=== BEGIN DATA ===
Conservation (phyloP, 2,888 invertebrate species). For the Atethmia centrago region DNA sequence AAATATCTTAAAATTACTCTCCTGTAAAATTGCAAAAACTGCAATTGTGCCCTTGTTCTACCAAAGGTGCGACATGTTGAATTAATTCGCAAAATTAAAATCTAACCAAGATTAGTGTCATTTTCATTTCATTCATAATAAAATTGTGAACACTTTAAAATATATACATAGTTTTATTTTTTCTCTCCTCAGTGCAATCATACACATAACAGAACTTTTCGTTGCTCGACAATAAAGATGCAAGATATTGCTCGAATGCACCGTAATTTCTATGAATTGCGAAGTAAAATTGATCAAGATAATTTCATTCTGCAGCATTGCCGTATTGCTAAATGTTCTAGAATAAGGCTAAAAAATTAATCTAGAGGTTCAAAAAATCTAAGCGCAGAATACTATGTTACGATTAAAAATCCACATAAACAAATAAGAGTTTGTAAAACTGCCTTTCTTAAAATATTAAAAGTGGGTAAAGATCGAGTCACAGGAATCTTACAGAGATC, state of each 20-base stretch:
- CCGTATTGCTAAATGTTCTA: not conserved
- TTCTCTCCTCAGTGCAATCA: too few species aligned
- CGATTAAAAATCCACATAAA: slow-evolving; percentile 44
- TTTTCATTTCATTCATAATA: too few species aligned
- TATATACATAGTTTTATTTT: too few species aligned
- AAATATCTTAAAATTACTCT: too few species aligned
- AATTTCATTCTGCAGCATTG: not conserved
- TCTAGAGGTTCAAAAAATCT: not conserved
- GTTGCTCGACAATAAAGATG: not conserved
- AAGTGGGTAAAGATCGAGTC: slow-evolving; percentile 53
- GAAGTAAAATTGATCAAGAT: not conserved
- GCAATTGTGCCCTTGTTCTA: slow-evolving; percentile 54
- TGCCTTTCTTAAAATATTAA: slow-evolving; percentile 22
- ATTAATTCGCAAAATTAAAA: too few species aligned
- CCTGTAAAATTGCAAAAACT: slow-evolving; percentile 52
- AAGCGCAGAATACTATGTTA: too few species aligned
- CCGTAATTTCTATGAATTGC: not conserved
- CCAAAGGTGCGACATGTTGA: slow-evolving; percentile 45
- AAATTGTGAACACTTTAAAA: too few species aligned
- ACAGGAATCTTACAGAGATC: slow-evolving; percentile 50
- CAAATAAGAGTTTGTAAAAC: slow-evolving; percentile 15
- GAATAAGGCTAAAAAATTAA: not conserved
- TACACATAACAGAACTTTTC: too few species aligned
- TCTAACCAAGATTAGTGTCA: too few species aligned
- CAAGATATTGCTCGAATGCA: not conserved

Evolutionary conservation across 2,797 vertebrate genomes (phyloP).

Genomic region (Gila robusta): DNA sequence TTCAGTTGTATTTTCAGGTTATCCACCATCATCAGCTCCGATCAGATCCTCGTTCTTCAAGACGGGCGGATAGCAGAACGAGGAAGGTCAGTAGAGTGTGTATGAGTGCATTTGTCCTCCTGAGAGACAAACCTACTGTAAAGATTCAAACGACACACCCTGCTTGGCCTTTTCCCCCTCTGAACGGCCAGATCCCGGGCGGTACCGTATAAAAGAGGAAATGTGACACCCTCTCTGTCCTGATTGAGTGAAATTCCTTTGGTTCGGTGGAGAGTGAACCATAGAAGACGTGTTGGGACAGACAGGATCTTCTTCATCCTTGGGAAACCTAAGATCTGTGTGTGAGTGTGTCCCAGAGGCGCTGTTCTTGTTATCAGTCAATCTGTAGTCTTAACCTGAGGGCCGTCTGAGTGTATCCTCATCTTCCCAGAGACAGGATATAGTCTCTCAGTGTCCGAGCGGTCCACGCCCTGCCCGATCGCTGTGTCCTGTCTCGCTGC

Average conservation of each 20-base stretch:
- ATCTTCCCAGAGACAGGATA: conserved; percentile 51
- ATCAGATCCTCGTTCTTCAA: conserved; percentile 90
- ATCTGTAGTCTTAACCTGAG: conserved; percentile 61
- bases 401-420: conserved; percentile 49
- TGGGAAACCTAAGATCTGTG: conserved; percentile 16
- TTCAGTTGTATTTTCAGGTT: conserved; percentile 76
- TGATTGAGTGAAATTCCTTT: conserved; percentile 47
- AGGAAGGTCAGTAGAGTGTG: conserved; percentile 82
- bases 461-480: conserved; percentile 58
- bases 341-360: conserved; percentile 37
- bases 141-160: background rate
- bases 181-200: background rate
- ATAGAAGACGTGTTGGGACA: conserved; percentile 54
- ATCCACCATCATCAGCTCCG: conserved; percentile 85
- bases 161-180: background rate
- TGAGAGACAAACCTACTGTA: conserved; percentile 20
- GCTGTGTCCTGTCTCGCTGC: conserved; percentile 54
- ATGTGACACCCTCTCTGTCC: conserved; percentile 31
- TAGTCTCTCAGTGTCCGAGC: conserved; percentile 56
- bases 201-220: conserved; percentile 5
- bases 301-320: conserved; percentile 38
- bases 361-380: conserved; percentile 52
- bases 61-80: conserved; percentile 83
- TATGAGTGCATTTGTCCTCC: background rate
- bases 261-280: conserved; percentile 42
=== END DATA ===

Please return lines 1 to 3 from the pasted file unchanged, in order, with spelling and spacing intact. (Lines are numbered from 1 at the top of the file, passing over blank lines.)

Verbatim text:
Conservation (phyloP, 2,888 invertebrate species). For the Atethmia centrago region DNA sequence AAATATCTTAAAATTACTCTCCTGTAAAATTGCAAAAACTGCAATTGTGCCCTTGTTCTACCAAAGGTGCGACATGTTGAATTAATTCGCAAAATTAAAATCTAACCAAGATTAGTGTCATTTTCATTTCATTCATAATAAAATTGTGAACACTTTAAAATATATACATAGTTTTATTTTTTCTCTCCTCAGTGCAATCATACACATAACAGAACTTTTCGTTGCTCGACAATAAAGATGCAAGATATTGCTCGAATGCACCGTAATTTCTATGAATTGCGAAGTAAAATTGATCAAGATAATTTCATTCTGCAGCATTGCCGTATTGCTAAATGTTCTAGAATAAGGCTAAAAAATTAATCTAGAGGTTCAAAAAATCTAAGCGCAGAATACTATGTTACGATTAAAAATCCACATAAACAAATAAGAGTTTGTAAAACTGCCTTTCTTAAAATATTAAAAGTGGGTAAAGATCGAGTCACAGGAATCTTACAGAGATC, state of each 20-base stretch:
- CCGTATTGCTAAATGTTCTA: not conserved
- TTCTCTCCTCAGTGCAATCA: too few species aligned